- Extension Agreement: This is where you pay a lump sum of the amount of your delinquency up front, and the remaining amount is added to the back end of your loan.
- Principal Forbearance: A Forbearance is the repayment of a portion of the principal interest-free. The original borrowed amount on your mortgage loan less any payments that you make until the loan is paid in full or the property is sold is the principal amount due and payable at maturity of the loan. The payments on the loan partially, amortize the loan.
- Principal Reduction: This is where the lender agrees to reduce the principal amount owed on the loan. This is possible if you have a negative amortization loan. A negative amortization loan is where you are paying less than is required to pay off the loan in full during the loan’s term. The lender would reduce the principal to the original loan amount. In exchange for the principal reduction, a shared appreciation mortgage (SAM) may be required. This is a fixed rate, fixed term loan. You would agree to release a portion of the home’s future value in exchange for a lower interest rate.
- Short Sale: This is the sale of the property for less than what you owe on the mortgage. Lenders may consent to you selling the property at a lesser amount and lose out on collecting the fees associated with foreclosure, because it preferable to foreclosure action as lenders face the risk of substantial loss from litigation and other related costs associated with a foreclosure action and including real estate taxes and insurance. With a short sale, the lender may agree to relieve you of liability for any deficiency.
- Deed in Lieu of Foreclosure: This is where you voluntarily agree to conveying your property to the lender in by executing a Deed. In exchange for you executing a deed the lender will cancel the debt you owe on the loan. The lender will typically agree to forgive the deficiency that may remain on after the house is sold. Once the deed is executed and returned, the lender will no longer move forward with foreclosure proceedings or dismiss any foreclosure action against you.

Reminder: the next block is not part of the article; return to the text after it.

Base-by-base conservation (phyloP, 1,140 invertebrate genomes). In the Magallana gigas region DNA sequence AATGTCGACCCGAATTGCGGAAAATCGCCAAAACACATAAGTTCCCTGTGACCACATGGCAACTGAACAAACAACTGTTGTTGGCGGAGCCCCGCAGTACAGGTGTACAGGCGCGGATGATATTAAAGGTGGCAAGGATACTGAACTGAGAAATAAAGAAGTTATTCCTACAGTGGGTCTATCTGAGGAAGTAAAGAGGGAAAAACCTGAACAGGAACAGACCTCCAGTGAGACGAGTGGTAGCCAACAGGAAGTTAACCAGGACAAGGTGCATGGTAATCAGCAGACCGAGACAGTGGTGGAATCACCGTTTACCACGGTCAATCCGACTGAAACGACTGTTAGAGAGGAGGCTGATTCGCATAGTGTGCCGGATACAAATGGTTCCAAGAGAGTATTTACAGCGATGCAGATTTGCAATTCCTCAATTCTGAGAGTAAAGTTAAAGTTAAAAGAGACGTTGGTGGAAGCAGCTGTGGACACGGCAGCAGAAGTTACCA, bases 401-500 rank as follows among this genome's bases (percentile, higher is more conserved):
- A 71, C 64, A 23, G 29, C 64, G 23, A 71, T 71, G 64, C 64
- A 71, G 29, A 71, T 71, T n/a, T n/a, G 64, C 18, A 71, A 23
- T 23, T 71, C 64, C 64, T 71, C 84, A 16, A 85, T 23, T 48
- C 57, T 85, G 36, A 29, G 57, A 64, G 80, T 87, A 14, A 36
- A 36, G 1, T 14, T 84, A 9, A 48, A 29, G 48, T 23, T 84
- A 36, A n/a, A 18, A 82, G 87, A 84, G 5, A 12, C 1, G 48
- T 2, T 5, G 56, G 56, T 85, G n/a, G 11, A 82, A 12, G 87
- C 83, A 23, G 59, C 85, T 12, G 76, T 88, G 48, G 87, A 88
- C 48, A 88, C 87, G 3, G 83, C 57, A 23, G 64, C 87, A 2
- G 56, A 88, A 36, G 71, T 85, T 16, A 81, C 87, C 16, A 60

- Voluntary Surrender/Cash for Keys: This is where your lender may offer you money to vacate the premises prior to a sheriff sale. The house must be in good condition without any damages caused by you.
Existing Options Do Not Guarantee Your Servicer Will Offer These Workout Solutions
Please note that although each of the above referenced loss mitigations possibilities exists, this should not be taken to imply that your lender or servicer offers any or all of these workout solutions. Further note that in the event that your lender or servicer offers one or more of these solutions to some borrowers does not mean such solutions are available to all customers. Related to this, through the loss mitigation application process the finances of distressed borrowers are evaluated to determine whether the relevant borrowers have the financial wherewithal to make a payment that is satisfactory from the lender or servicer’s perspective. Moreover, when being reviewed in connection with the loss mitigation process, banks consider the reason a borrower default, the appraised value of the property and the amount of the arrearages, in addition to a borrower’s’ ability to pay.
If you are interested in learning more about mortgage modifications, forbearances, cash for keys or other mortgage workout option, or if you have any related questions call us today at (973) 500-8024 or (212) 960-8308, or submit your contact information below and we can contact you directly.